And grew considerably beyond that intended by the original US Constitution’s framers.


Junkster, ARCE, and Lydia met, as far as a know, in the blogosphere. Due to various things they have said, I know they come from different parts of the country. Yet they exhibit a love for this country through their understanding of the law, the history and the faith. They all wrestle with the subject of the role of faith and the part that it plays in the political system in America. Several things they have said made me realize that I have much, much more to learn about the role Baptists and other people of faith played in the founding of the laws of this country.  

I have a question for some of our readers. Do you ever have conversations like this with your friends and family? Have you, like Lydia, ever read the Constitution to your children, starting with the Bill of Rights as ARCE suggested? Even better, have you ever read them through yourself? Like Junkster, do you know how your particular denomination affected the founding of the laws of our country? How much do you know about the issue of soul competency that ARCE raised? Do you even care?

I have provided both some definitions along with some excellent links if you are unfamiliar with some of the history, documents or terms that are used in their discussion. 

1. From the SBC we find the definition of soul competency.

"We affirm soul competency, the accountability of each person before God. Your family cannot save you. Neither can your church. It comes down to you and God. Authorities can't force belief or unbelief. They shouldn't try.

Against this backdrop of religious freedom, it's important for us Baptists to set forth our convictions. By stating them in a forthright manner, we provide nonbelievers with a clear choice."


Note how this is predicated on the importance of religious freedom. Our country allows for the freedom of each citizen to make his or her case for the gospel to nonbelievers.


2. Furthermore, here is a link to an informative article on Baptist patriots involved in the founding of our country.

3. Here is a link to the Bill of Rights which is reprinted on Wikipedia along with the amendments.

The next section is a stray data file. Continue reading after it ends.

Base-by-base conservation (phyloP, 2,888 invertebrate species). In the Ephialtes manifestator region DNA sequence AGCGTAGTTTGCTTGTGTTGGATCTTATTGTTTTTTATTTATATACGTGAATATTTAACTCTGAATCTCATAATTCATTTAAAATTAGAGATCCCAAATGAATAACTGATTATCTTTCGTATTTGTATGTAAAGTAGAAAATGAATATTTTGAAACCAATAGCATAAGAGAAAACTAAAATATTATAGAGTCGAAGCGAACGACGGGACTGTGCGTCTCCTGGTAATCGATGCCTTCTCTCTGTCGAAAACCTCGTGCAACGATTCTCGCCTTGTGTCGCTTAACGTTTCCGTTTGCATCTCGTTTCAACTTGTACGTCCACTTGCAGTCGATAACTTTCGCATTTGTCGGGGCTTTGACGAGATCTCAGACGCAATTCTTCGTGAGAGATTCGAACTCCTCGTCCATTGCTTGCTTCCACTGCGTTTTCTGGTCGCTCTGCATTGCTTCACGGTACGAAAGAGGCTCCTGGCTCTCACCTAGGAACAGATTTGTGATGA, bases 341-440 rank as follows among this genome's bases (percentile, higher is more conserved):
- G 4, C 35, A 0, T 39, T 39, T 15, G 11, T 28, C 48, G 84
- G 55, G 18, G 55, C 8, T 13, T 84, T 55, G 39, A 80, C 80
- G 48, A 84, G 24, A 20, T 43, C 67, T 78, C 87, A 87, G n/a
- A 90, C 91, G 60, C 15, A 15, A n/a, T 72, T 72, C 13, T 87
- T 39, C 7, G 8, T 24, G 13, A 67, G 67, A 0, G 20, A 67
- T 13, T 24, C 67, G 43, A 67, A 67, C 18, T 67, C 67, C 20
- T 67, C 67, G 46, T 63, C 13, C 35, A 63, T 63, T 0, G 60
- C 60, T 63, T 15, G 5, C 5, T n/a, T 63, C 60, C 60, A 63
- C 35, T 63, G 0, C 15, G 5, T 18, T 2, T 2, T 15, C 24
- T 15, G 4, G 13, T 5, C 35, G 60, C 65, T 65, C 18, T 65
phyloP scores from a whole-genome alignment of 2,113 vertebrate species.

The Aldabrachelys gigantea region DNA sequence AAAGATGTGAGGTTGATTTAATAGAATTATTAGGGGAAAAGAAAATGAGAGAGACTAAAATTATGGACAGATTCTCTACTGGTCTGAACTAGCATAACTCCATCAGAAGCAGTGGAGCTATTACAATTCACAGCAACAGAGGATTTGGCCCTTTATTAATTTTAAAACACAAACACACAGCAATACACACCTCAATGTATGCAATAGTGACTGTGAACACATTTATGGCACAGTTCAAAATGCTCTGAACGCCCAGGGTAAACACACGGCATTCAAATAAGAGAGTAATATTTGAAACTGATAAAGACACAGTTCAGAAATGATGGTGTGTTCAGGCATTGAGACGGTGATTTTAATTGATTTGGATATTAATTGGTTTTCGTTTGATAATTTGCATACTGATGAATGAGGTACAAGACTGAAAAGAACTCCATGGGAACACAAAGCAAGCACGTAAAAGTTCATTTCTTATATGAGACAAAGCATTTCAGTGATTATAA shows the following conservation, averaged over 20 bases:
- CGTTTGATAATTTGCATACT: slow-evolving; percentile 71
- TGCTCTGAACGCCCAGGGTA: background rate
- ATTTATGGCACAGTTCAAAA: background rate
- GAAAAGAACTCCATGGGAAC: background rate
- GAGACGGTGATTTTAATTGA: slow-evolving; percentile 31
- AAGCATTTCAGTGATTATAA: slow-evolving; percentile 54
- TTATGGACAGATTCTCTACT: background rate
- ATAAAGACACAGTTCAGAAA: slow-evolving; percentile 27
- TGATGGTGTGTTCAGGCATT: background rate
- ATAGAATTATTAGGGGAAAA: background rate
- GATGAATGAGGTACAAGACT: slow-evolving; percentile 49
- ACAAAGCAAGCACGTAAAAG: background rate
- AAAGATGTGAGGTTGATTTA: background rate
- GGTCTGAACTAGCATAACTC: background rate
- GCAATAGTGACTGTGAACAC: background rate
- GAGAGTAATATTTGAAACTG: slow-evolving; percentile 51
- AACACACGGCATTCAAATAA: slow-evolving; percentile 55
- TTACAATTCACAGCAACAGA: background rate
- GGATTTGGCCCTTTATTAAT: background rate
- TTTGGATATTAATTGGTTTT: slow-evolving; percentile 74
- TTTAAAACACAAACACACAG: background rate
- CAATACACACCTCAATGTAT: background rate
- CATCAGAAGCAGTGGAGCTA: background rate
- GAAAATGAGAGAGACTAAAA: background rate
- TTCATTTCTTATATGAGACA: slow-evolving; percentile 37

4. Finally, here is a link to the Constitution in its original text.

It takes only a few minutes to read both the Constitution and the Bill or Rights. If you have never done so, you will be humbled by the grand vision of these documents.

Out of this discussion arises a question. What is American and what is Christian? In other words, do we sometimes confuse the two? I have had the privilege of a close friendship with a Christian couple from Norway and Sweden. I travelled to Scandinavia and spent time with their families. Through I our discussions I learned much about the dangers inherent in a state recognized and supported church. 

On a slightly different note, I am currently reading Michael Spencer's book, Mere Churchianity. In this book, he makes the observes  that  some citizens make the mistake of confusing their Americanism with their Christian faith. 

In the next two posts I will elaborate on both the problems inherent in a state run church as well as the confusion between what constitutes the faith and what comprises secular cultural mores.

Today, I want to leave you with one of the most moving Pledges of Allegiances ever made. Red Skelton remembers what he was taught by a teacher. Grab a handkerchief and the hand of a loved one and listen to this 4 minute pledge.

And, May God bless America.


America and the Church: A Discussion — 34 Comments

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    Dee, what a thoughtful post! A while back the subject of war came up over at Wade’s blog and several youngish men were talking about how it is never appropriate for a Christian to be involved in war. And the point was made that we are to obey our rulers no matter what.

    I had to chuckle since our country was FOUNDED on NOT obeying the ruler. And they had the freedom to critisize our country in public. (wink)

    And a few years back my niece and her husband came home after several years studying under and working for Piper. It was during the 4th of July Holiday. The whole time home, this young couple did nothing but make fun of the celebrations across the country and called it idolatry. Now they are living in Southeast Asia but I have not asked them if they appreciate the US more. I am afraid that I found their brand of Calvinism a bit idolatrous and some of their interpretations of scripture a bit illogical and legalistic.

    I do not know the answers. One reason is because we elect our ‘rulers’ so we bear the responsibility for the direction of our nation. Our “experiment” is unique in history, in that way. And it is “unique” in the way we corrected ourselves. We claimed certain principles early on that were not true. And because we decided to be a nation of laws, instead of a nation of rulers, that could not stand. This led to a civil war and eventually the franchise for women and again for African Americans.